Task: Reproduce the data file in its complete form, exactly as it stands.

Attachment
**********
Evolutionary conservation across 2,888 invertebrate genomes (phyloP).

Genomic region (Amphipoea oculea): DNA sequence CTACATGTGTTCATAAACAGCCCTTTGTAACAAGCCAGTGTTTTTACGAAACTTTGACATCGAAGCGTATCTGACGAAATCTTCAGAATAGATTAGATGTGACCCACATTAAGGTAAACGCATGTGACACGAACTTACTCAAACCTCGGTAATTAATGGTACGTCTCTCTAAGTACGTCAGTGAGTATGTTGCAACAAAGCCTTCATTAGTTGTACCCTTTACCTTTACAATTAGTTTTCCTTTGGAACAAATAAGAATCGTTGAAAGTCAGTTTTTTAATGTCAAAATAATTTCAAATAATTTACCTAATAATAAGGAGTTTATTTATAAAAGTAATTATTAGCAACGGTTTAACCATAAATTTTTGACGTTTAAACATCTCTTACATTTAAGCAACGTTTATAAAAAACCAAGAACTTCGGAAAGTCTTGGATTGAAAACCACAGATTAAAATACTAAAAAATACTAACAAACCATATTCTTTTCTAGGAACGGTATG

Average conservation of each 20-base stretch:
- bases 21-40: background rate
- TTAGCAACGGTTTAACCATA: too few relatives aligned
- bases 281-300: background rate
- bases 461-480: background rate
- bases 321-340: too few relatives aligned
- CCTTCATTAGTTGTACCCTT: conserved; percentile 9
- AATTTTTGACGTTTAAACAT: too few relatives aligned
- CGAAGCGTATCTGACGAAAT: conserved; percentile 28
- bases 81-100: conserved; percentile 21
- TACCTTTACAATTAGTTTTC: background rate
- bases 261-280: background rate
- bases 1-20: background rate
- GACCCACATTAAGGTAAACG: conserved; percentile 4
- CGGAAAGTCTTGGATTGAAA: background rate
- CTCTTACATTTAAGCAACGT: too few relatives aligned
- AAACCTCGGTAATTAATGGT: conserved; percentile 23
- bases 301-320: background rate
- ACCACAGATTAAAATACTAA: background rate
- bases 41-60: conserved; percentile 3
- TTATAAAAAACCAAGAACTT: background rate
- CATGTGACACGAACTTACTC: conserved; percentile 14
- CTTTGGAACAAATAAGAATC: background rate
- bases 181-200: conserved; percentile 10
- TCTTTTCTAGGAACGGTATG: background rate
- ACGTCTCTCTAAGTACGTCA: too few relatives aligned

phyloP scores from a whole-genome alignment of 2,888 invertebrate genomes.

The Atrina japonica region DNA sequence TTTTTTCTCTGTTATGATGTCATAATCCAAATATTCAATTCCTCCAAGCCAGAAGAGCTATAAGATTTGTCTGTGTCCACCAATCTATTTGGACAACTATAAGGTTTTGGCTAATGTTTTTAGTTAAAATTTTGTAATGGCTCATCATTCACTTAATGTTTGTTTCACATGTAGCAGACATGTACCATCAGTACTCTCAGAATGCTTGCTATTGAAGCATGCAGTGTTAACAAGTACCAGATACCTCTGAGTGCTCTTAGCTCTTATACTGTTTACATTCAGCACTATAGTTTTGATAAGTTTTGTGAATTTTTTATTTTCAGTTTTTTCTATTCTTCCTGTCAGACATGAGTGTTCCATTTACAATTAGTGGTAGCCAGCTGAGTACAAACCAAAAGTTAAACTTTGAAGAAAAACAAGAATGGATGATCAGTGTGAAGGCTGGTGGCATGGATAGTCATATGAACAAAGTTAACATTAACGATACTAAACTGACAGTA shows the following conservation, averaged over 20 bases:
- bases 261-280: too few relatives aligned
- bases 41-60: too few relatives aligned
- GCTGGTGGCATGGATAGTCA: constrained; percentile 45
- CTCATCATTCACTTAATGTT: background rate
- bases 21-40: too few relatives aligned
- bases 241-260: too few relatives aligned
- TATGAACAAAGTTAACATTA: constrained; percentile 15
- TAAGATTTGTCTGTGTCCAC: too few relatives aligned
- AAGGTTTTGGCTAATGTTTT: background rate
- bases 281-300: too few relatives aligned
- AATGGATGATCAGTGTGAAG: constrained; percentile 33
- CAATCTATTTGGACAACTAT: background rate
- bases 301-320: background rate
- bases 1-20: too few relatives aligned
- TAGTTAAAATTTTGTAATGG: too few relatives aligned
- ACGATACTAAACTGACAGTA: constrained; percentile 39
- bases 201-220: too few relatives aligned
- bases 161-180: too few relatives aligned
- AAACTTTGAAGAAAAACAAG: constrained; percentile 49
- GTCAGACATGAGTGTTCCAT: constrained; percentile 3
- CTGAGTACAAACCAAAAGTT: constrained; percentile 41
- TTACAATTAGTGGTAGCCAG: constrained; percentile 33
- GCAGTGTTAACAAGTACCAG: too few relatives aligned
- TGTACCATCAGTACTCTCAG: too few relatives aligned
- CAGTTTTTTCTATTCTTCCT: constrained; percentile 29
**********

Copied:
Evolutionary conservation across 2,888 invertebrate genomes (phyloP).

Genomic region (Amphipoea oculea): DNA sequence CTACATGTGTTCATAAACAGCCCTTTGTAACAAGCCAGTGTTTTTACGAAACTTTGACATCGAAGCGTATCTGACGAAATCTTCAGAATAGATTAGATGTGACCCACATTAAGGTAAACGCATGTGACACGAACTTACTCAAACCTCGGTAATTAATGGTACGTCTCTCTAAGTACGTCAGTGAGTATGTTGCAACAAAGCCTTCATTAGTTGTACCCTTTACCTTTACAATTAGTTTTCCTTTGGAACAAATAAGAATCGTTGAAAGTCAGTTTTTTAATGTCAAAATAATTTCAAATAATTTACCTAATAATAAGGAGTTTATTTATAAAAGTAATTATTAGCAACGGTTTAACCATAAATTTTTGACGTTTAAACATCTCTTACATTTAAGCAACGTTTATAAAAAACCAAGAACTTCGGAAAGTCTTGGATTGAAAACCACAGATTAAAATACTAAAAAATACTAACAAACCATATTCTTTTCTAGGAACGGTATG

Average conservation of each 20-base stretch:
- bases 21-40: background rate
- TTAGCAACGGTTTAACCATA: too few relatives aligned
- bases 281-300: background rate
- bases 461-480: background rate
- bases 321-340: too few relatives aligned
- CCTTCATTAGTTGTACCCTT: conserved; percentile 9
- AATTTTTGACGTTTAAACAT: too few relatives aligned
- CGAAGCGTATCTGACGAAAT: conserved; percentile 28
- bases 81-100: conserved; percentile 21
- TACCTTTACAATTAGTTTTC: background rate
- bases 261-280: background rate
- bases 1-20: background rate
- GACCCACATTAAGGTAAACG: conserved; percentile 4
- CGGAAAGTCTTGGATTGAAA: background rate
- CTCTTACATTTAAGCAACGT: too few relatives aligned
- AAACCTCGGTAATTAATGGT: conserved; percentile 23
- bases 301-320: background rate
- ACCACAGATTAAAATACTAA: background rate
- bases 41-60: conserved; percentile 3
- TTATAAAAAACCAAGAACTT: background rate
- CATGTGACACGAACTTACTC: conserved; percentile 14
- CTTTGGAACAAATAAGAATC: background rate
- bases 181-200: conserved; percentile 10
- TCTTTTCTAGGAACGGTATG: background rate
- ACGTCTCTCTAAGTACGTCA: too few relatives aligned

phyloP scores from a whole-genome alignment of 2,888 invertebrate genomes.

The Atrina japonica region DNA sequence TTTTTTCTCTGTTATGATGTCATAATCCAAATATTCAATTCCTCCAAGCCAGAAGAGCTATAAGATTTGTCTGTGTCCACCAATCTATTTGGACAACTATAAGGTTTTGGCTAATGTTTTTAGTTAAAATTTTGTAATGGCTCATCATTCACTTAATGTTTGTTTCACATGTAGCAGACATGTACCATCAGTACTCTCAGAATGCTTGCTATTGAAGCATGCAGTGTTAACAAGTACCAGATACCTCTGAGTGCTCTTAGCTCTTATACTGTTTACATTCAGCACTATAGTTTTGATAAGTTTTGTGAATTTTTTATTTTCAGTTTTTTCTATTCTTCCTGTCAGACATGAGTGTTCCATTTACAATTAGTGGTAGCCAGCTGAGTACAAACCAAAAGTTAAACTTTGAAGAAAAACAAGAATGGATGATCAGTGTGAAGGCTGGTGGCATGGATAGTCATATGAACAAAGTTAACATTAACGATACTAAACTGACAGTA shows the following conservation, averaged over 20 bases:
- bases 261-280: too few relatives aligned
- bases 41-60: too few relatives aligned
- GCTGGTGGCATGGATAGTCA: constrained; percentile 45
- CTCATCATTCACTTAATGTT: background rate
- bases 21-40: too few relatives aligned
- bases 241-260: too few relatives aligned
- TATGAACAAAGTTAACATTA: constrained; percentile 15
- TAAGATTTGTCTGTGTCCAC: too few relatives aligned
- AAGGTTTTGGCTAATGTTTT: background rate
- bases 281-300: too few relatives aligned
- AATGGATGATCAGTGTGAAG: constrained; percentile 33
- CAATCTATTTGGACAACTAT: background rate
- bases 301-320: background rate
- bases 1-20: too few relatives aligned
- TAGTTAAAATTTTGTAATGG: too few relatives aligned
- ACGATACTAAACTGACAGTA: constrained; percentile 39
- bases 201-220: too few relatives aligned
- bases 161-180: too few relatives aligned
- AAACTTTGAAGAAAAACAAG: constrained; percentile 49
- GTCAGACATGAGTGTTCCAT: constrained; percentile 3
- CTGAGTACAAACCAAAAGTT: constrained; percentile 41
- TTACAATTAGTGGTAGCCAG: constrained; percentile 33
- GCAGTGTTAACAAGTACCAG: too few relatives aligned
- TGTACCATCAGTACTCTCAG: too few relatives aligned
- CAGTTTTTTCTATTCTTCCT: constrained; percentile 29